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I have written below code for detecting first duplicate character in a string.

public static int detectDuplicate(String source) {
    boolean found = false;
    int index = -1;
    final long start = System.currentTimeMillis();
    final int length = source.length();
    for(int outerIndex = 0; outerIndex < length && !found; outerIndex++) {
        boolean shiftPointer = false;
        for(int innerIndex = outerIndex + 1; innerIndex < length && !shiftPointer; innerIndex++ ) {
            if ( source.charAt(outerIndex) == source.charAt(innerIndex)) {
                found = true;
                index = outerIndex;
            } else {
                shiftPointer = true;
            }
        }
    }
    System.out.println("Time taken --> " + (System.currentTimeMillis() - start) + " ms. for string of length --> " + source.length());
    return index;
}

I need help on two things:

  • What is the worst case complexity of this algorithm? - my understanding is O(n).
  • Is it the best way to do this? Can somebody provide a better solution (if any)?

Thanks, NN

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2  
Take out all the benchmarking stuff. Or better yet, write the algorithm in pseudocode. –  David Titarenco Sep 6 '12 at 17:09
2  
By "first duplicate character", do you mean the duplicate character whose first occurrence is earliest, or whose second occurrence is earliest? In other words, in "abba", is "a" or "b" the first duplicate character? –  Tom Anderson Sep 6 '12 at 17:21
    
I am sorry I forgot to add an example to show my motive. –  Niranjan Sep 6 '12 at 18:05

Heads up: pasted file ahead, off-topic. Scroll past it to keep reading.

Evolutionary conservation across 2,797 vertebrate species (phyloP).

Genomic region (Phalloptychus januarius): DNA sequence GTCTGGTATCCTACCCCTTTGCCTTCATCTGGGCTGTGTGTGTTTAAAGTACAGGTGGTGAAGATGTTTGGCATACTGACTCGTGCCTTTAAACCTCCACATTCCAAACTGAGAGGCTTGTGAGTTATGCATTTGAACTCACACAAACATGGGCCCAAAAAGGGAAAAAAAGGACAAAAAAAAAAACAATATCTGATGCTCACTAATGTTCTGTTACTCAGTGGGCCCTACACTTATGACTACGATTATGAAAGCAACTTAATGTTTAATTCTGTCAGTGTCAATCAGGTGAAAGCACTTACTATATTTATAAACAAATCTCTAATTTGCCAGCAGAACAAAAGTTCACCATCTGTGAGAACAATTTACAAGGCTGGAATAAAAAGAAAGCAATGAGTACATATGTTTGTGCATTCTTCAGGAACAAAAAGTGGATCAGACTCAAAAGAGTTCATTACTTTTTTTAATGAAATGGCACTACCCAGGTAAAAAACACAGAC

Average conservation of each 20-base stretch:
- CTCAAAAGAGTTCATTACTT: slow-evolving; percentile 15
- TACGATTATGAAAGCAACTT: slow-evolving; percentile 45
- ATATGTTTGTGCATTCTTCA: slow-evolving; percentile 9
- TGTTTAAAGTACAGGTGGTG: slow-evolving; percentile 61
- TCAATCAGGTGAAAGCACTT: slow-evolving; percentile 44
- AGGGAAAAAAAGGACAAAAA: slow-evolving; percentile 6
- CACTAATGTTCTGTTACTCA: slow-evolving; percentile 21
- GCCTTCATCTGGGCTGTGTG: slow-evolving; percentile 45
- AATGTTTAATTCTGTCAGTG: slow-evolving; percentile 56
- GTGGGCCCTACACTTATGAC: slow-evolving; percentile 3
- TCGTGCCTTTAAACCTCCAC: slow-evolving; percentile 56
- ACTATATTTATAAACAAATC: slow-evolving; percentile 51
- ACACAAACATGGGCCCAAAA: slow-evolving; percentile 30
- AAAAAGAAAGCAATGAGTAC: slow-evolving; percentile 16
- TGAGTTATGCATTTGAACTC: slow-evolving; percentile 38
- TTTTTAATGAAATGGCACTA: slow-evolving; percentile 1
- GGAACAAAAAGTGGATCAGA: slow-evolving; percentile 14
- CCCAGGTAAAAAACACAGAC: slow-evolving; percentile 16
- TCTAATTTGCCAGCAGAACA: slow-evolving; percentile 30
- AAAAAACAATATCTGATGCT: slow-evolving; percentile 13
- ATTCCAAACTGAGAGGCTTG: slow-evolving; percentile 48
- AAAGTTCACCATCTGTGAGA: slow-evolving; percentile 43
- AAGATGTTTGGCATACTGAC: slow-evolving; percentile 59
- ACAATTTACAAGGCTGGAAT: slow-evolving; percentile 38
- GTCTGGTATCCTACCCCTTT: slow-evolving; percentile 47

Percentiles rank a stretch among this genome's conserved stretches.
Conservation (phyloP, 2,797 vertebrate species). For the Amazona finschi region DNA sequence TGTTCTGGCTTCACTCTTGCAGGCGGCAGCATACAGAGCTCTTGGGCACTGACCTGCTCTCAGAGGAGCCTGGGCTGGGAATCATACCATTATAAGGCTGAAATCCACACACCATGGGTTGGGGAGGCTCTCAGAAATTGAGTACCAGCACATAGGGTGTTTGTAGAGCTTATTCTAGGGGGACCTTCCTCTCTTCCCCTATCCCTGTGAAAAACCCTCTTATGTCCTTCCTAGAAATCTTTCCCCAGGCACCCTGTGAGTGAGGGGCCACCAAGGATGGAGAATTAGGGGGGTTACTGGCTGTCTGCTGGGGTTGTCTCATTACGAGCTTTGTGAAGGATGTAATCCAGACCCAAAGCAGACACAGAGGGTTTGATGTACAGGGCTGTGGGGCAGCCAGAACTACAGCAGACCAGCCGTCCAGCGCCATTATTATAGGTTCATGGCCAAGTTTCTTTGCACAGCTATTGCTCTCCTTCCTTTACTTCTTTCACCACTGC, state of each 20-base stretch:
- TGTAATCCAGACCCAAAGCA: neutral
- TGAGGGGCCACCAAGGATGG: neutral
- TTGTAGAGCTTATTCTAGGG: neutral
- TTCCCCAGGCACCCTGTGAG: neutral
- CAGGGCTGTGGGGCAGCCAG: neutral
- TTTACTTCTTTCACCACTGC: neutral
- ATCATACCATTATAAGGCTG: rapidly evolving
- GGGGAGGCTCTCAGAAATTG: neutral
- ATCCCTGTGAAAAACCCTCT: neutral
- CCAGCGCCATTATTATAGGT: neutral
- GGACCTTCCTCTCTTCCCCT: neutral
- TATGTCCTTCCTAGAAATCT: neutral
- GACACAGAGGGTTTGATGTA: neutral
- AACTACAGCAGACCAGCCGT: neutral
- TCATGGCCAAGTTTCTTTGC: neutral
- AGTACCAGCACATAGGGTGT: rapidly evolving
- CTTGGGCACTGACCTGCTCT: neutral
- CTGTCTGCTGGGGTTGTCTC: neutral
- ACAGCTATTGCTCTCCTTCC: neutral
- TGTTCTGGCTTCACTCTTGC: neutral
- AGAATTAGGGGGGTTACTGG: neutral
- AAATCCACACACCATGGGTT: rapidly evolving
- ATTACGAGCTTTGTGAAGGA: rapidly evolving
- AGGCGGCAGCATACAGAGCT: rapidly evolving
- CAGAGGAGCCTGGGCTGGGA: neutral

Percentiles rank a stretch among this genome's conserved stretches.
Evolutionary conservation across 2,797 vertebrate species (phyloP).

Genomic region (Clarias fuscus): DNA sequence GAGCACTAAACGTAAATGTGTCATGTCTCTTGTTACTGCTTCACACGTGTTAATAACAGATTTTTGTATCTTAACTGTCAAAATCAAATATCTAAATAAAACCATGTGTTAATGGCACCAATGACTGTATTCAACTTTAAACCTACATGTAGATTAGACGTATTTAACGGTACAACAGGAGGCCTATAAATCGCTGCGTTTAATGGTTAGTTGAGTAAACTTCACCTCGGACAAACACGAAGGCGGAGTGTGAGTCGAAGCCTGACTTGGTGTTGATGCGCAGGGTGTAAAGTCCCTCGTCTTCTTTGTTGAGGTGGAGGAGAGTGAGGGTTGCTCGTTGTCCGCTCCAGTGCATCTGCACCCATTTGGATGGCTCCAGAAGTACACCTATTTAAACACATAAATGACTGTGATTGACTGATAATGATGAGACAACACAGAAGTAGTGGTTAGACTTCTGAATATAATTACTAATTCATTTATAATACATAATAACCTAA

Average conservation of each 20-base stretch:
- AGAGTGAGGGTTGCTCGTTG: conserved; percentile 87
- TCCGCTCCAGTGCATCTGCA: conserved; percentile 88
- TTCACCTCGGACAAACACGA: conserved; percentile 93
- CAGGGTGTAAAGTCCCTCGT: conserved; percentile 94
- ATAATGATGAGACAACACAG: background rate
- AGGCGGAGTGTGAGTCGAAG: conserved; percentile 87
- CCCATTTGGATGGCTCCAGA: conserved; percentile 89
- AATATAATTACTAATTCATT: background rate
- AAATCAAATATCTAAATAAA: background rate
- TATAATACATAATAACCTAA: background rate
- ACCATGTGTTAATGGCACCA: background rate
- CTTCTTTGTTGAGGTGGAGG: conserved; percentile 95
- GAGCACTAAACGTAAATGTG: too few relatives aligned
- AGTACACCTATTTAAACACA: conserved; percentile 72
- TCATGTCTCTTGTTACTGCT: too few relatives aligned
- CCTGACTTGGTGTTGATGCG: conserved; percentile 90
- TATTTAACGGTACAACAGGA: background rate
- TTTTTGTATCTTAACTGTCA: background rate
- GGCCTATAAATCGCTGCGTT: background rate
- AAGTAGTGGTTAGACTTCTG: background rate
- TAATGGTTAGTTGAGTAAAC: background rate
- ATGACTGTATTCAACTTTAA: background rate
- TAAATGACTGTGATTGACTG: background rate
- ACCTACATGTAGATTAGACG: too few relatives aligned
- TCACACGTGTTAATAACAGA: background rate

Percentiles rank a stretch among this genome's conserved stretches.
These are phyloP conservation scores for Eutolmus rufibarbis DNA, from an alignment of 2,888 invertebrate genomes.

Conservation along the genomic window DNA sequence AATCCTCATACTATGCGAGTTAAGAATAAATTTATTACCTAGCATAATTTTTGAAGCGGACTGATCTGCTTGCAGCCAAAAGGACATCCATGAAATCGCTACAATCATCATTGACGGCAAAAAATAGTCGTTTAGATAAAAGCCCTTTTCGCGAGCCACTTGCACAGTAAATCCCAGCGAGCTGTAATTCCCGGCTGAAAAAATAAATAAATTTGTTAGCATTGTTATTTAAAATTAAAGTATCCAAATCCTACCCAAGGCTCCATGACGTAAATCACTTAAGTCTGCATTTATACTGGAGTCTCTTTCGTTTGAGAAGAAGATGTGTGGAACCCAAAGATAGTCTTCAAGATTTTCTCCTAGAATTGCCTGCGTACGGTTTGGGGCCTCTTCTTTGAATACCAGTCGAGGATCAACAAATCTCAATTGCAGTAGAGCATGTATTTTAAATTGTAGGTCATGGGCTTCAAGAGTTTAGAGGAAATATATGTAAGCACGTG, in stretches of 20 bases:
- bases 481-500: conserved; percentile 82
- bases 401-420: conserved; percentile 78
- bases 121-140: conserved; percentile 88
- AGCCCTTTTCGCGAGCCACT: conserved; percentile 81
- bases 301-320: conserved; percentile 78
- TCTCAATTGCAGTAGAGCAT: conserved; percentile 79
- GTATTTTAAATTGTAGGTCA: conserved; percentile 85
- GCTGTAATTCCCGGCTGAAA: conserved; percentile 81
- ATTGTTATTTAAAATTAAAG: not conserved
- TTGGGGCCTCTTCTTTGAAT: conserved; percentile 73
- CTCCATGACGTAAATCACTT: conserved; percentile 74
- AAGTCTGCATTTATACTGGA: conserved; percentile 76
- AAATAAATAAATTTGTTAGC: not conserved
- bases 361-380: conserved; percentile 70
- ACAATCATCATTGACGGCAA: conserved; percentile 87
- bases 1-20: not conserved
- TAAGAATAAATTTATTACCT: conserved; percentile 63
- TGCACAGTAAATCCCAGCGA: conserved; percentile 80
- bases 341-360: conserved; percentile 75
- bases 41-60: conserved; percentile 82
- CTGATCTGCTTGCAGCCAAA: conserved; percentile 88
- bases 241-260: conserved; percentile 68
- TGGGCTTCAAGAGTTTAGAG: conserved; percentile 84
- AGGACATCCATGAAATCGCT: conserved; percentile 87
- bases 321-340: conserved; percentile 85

6 Answers 6

As mentioned by others, your algorithm is O(n^2). Here is an O(N) algorithm, because HashSet#add runs in constant time ( the hash function disperses the elements properly among the buckets) - Note that I originally size the hashset to the maximum size to avoid resizing/rehashing:

public static int findDuplicate(String s) {
    char[] chars = s.toCharArray();
    Set<Character> uniqueChars = new HashSet<Character> (chars.length, 1);
    for (int i = 0; i < chars.length; i++) {
        if (!uniqueChars.add(chars[i])) return i;
    }
    return -1;
}

Note: this returns the index of the first duplicate (i.e. the index of the first character that is a duplicate of a previous character). To return the index of the first appearance of that character, you would need to store the indices in a Map<Character, Integer> (Map#put is also O(1) in this case):

public static int findDuplicate(String s) {
    char[] chars = s.toCharArray();
    Map<Character, Integer> uniqueChars = new HashMap<Character, Integer> (chars.length, 1);
    for (int i = 0; i < chars.length; i++) {
        Integer previousIndex = uniqueChars.put(chars[i], i);
        if (previousIndex != null) {
            return previousIndex;
        }
    }
    return -1;
}
share|improve this answer
    
The original procedure returns the index of the first occurrence duplicate character, not the character itself. But that's a simple modification. –  Tom Anderson Sep 6 '12 at 17:16
    
not really O(N) since HashSet does not guarantee O(1) insertion time –  Qnan Sep 6 '12 at 17:16
3  
1  
@TomAnderson it says "assuming the hash function disperses the elements properly among the buckets", which I take as an indication of the fact that the worst-case complexity is actually not O(1). This is, of course, irrelevant, as hash table can be implemented so as to ensure O(1) lookup/insertion/deletion. –  Qnan Sep 6 '12 at 17:26
1  
@Qnan but the Character class will disperse the elements evenly, Character.hashCode() just returns the integer value of the char value. –  matt b Sep 6 '12 at 17:31

The complexity is roughly O(M^2), where M is the minimum between the length of the string and the size of the set of possible characters K.

You can get it down to O(M) with O(K) memory by simply memorizing the position where you first encounter every unique character.

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This is O(n**2), not O(n). Consider the case abcdefghijklmnopqrstuvwxyzz. outerIndex will range from 0 to 25 before the procedure terminates, and each time it increments, innerIndex will have ranged from outerIndex to 26.